Here’s another reminder that we shouldn’t believe everything we watch on the Internet.

You may remember the sensational viral video from two years ago, in which a man, after jumping off a cliff and into the Sydney Harbour, has a close call with a great white shark. The footage, filmed with a GoPro, is gripping. The man can be heard gurgling and screaming in the water as he fights off the shark.

Or you may remember a video from earlier this year, in which a girl, snowboarding down a slope in the Japanese Alps, is chased by a great bear — but is totally oblivious to it because she was singing Rihanna.

Or perhaps this video of a selfie stick fight aboard a boat between an American and Japanese tourist, with the Japanese tourist throwing the American overboard.

These viral videos, along with five other viral videos, have been watched a total of over 205 million times all over the world. They have also been broadcast internationally on NBC, Fox, CBS, CNN, Sky News and ABC (US), according to the Guardian.

But here’s the thing: the videos were all fake.

They were all produced by Woolshed, a Melbourne-based independent Australian production studio that has just revealed itself as the creator of the viral videos. Over a two-year period, the company created the videos as an experiment to explore the elements that make videos go viral, Woolshed says on its website, insisting that this time they’re not faking it.

The managing director of the company, Dave Christison, said they wanted to create the fake videos as “an organic kind of experiment to see” whether they could “make some noise in the viral world.”

It’s worth noting that the company also makes real, authentic videos for commercial purposes. But their radical two-year experiment with creating fake viral videos was a way to learn more about film promotion, securing commercial projects, and crafting effective messages for nonprofits’ marketing campaigns, Australian Broadcasting reported.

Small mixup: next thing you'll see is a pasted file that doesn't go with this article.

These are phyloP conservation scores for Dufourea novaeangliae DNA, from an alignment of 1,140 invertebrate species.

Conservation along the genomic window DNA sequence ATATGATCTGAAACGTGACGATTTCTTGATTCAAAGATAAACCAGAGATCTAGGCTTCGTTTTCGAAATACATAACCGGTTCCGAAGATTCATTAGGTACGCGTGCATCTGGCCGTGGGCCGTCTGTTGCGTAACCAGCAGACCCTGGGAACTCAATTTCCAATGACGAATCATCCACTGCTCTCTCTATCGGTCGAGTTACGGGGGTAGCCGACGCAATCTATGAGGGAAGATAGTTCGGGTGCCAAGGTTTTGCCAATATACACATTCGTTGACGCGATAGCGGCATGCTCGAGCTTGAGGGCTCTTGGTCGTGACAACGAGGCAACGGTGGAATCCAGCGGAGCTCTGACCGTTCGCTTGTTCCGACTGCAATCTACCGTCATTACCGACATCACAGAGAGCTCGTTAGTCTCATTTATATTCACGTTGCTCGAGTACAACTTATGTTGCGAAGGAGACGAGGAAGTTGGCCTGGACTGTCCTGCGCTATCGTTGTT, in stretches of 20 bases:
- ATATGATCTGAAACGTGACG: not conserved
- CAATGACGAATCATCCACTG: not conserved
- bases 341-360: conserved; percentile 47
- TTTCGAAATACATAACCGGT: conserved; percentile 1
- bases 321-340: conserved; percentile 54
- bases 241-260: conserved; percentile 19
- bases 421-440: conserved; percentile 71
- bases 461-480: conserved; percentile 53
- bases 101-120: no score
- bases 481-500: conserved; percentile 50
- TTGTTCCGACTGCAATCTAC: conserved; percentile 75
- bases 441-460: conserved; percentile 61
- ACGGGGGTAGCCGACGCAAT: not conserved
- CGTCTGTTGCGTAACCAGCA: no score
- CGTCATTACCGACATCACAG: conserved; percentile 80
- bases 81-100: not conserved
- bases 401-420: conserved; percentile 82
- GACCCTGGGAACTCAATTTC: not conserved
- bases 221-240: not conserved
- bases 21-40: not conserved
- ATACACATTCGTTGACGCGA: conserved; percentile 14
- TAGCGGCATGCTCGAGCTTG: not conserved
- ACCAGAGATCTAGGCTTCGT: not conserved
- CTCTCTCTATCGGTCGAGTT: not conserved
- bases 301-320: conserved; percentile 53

It’s worth noting that the company, which revealed its “experiment” with great fanfare, also aims to cash in. First it fooled you. Now it wants your business. “For more information on how to grow your online presence through viral marketing, please contact us,” it says on its website.

The company was able to obtain funding from Screen Australia, the Australian government’s funding body for the screen production industry. With the funding, Christison and his team were able to experiment with making viral hoax videos.

“Screen Australia knew we were exploring what is real and what is fake and how the world reacted to it,” Christison told the Guardian. “We approached them with the concept, that we’d really like to figure out what are the best ways to reach really big audiences with these tiny little stories. It was totally different to what they normally fund.”

Explaining its participation in what was essentially a series of hoaxes, Screen Australia official Mike Cowap told the Guardian: “We were aware that some people may not realise the videos were fiction, so Screen Australia was clear from the outset that none of the content could cause a potential War of the Worlds moment, alarm people or cause them to take action.”

With all the trade secrets that they’ve learned over the two years, Christison told the Huffington Post Australia, the company is now ready to use their viral project to attract new clients.

That assumes, of course, that their clever story about fooling the world isn’t just another “experiment.”

Here are the other fake viral videos produced by Woolshed: